The details of the founding of the Church of Laodicea have to be pieced together from allusions in the Acts and Epistles. St. Paul was not directly the founder. His words in Colossians 2:1, ‘I strive for … them at Laodicea, and for as many as have not seen my face in the flesh,’ imply that he had not personally laboured in the Lycus valley. In his third missionary tour he did not go to Ephesus by the ordinary route of commerce, which would have brought him to the Lycus cities, but passed through ‘the upper country’ (τὰ ἀνωτερικὰ μέρη, Acts 19:1), probably by Seiblia and the Cayster valley. His influence in the former region was indirect. During his three years’ residence in Ephesus ‘all they who dwell in Asia heard the word’ (19:10). The truths which he proclaimed in the metropolis were quickly repeated all over the province, and especially in the cities along the great roads. His evangelist of the Lycus glen was Epaphras, whom St. Paul regarded as his deputy (Colossians 1:7 [Revised Version ], reading ὑπὲρ ἡμῶν instead of ὑμῶν), and whose labour on behalf of the three communities evoked a warm encomium (Colossians 4:12-13). The close relations subsisting between the churches of Laodicea and Colossae are indicated by the injunction that the Epistle to Colossians should be read in the Church of the Laodiceans, and that the Colossians should read ‘the Epistle from Laodicea.’ The latter was perhaps the canonical ‘Epistle to the Ephesians,’ which Marcion expressly names the Epistle ‘to the saints who are at Laodicea.’

The last of the Epistles to the Seven Churches of Asia is addressed to Laodicea (Revelation 3:14-22). The severity of the prophet’s rebuke has made ‘Laodicean’ for ever suggestive of lukewarmness in religion. Once fervent, Laodicea became so tepid that her condition excited a feeling of moral nausea. Each of the Seven Epistles is of course concerned with a Christian church rather than with a city, but the Christians were citizens, and the spirit of the city could not be kept out of the church. The allusions to the circumstances and character of Laodicea are unmistakable. The famous commercial and banking city, too proud to accept an Empire’s aid, is invited to come to the poor man’s market and buy from the Sender of the letter (παρʼ ἐμοῦ is emphatic) gold refined by fire (Revelation 3:17-18). She who has innumerable flocks on her Phrygian hills, and whose fine black woollen fabrics are prized everywhere, has need of white garments to cover her own moral nakedness (Revelation 3:18). Her aesculapian school of medicine has no Phrygian powder for the healing of her spiritual blindness, which requires the eye-salve (collyrium) of another Physician (Revelation 3:18). Rich Laodicea, well-clothed, and well-fed, self-reliant and self-satisfied, is in danger of being rejected with loathing. Yet her absent Lord loves her, and writes her so incisively only because He hopes to find her chastened and penitent when He returns and knocks at her door (Revelation 3:19-20).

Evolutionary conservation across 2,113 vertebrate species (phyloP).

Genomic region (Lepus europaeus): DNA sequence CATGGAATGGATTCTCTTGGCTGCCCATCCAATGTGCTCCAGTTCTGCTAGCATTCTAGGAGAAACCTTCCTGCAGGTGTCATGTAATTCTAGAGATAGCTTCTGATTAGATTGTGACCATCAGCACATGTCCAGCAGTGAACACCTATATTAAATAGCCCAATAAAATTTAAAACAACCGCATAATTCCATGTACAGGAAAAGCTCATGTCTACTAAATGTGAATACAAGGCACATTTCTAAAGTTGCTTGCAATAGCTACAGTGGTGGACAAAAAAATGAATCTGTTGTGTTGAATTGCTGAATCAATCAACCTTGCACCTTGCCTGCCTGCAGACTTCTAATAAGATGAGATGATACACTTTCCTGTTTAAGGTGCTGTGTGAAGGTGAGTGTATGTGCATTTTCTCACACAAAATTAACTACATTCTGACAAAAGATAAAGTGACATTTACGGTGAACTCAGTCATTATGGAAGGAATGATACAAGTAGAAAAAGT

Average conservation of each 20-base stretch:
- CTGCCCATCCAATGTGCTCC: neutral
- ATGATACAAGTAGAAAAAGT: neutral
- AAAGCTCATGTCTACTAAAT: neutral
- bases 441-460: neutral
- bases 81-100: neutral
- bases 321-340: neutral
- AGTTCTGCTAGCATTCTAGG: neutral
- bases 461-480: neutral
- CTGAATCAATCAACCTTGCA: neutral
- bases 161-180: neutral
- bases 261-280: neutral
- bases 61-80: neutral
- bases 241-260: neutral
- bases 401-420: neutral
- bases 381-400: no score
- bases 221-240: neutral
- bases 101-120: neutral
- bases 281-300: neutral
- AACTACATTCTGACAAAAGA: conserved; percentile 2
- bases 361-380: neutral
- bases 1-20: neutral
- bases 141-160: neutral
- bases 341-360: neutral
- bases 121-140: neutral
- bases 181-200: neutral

Little is known about the post-apostolic history of Laodicea. Traditions regarding Archippus, Nymphas (Colossians 4:15), and Diotrephes (3 John 1:9) are worthless. The so-called ‘Epistle to the Laodiceans’ (in Latin) is a forgery. The subscription of 1 Tim., ‘written from Laodicea, which is the chiefest city of Phrygia Pacatiana,’ has no authority. The ruins of Laodicea are many but not impressive.

Literature.-W. M. Ramsay, The Letters to the Seven Churches, 1904, pp. 413-430; W. J. Hamilton, Researches in Asia Minor, Pontus, Armenia, 1842, i. 515f.; W. M. Leake, Journal of Tour in Asia Minor, 1824, p. 251f.; Murray’s Handbook to Asia Minor, 1895.

James Strahan.


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Bibliography Information
Hastings, James. Entry for 'Laodicea'. Hastings' Dictionary of the New Testament. https://www.studylight.org/dictionaries/hdn/l/laodicea.html. 1906-1918.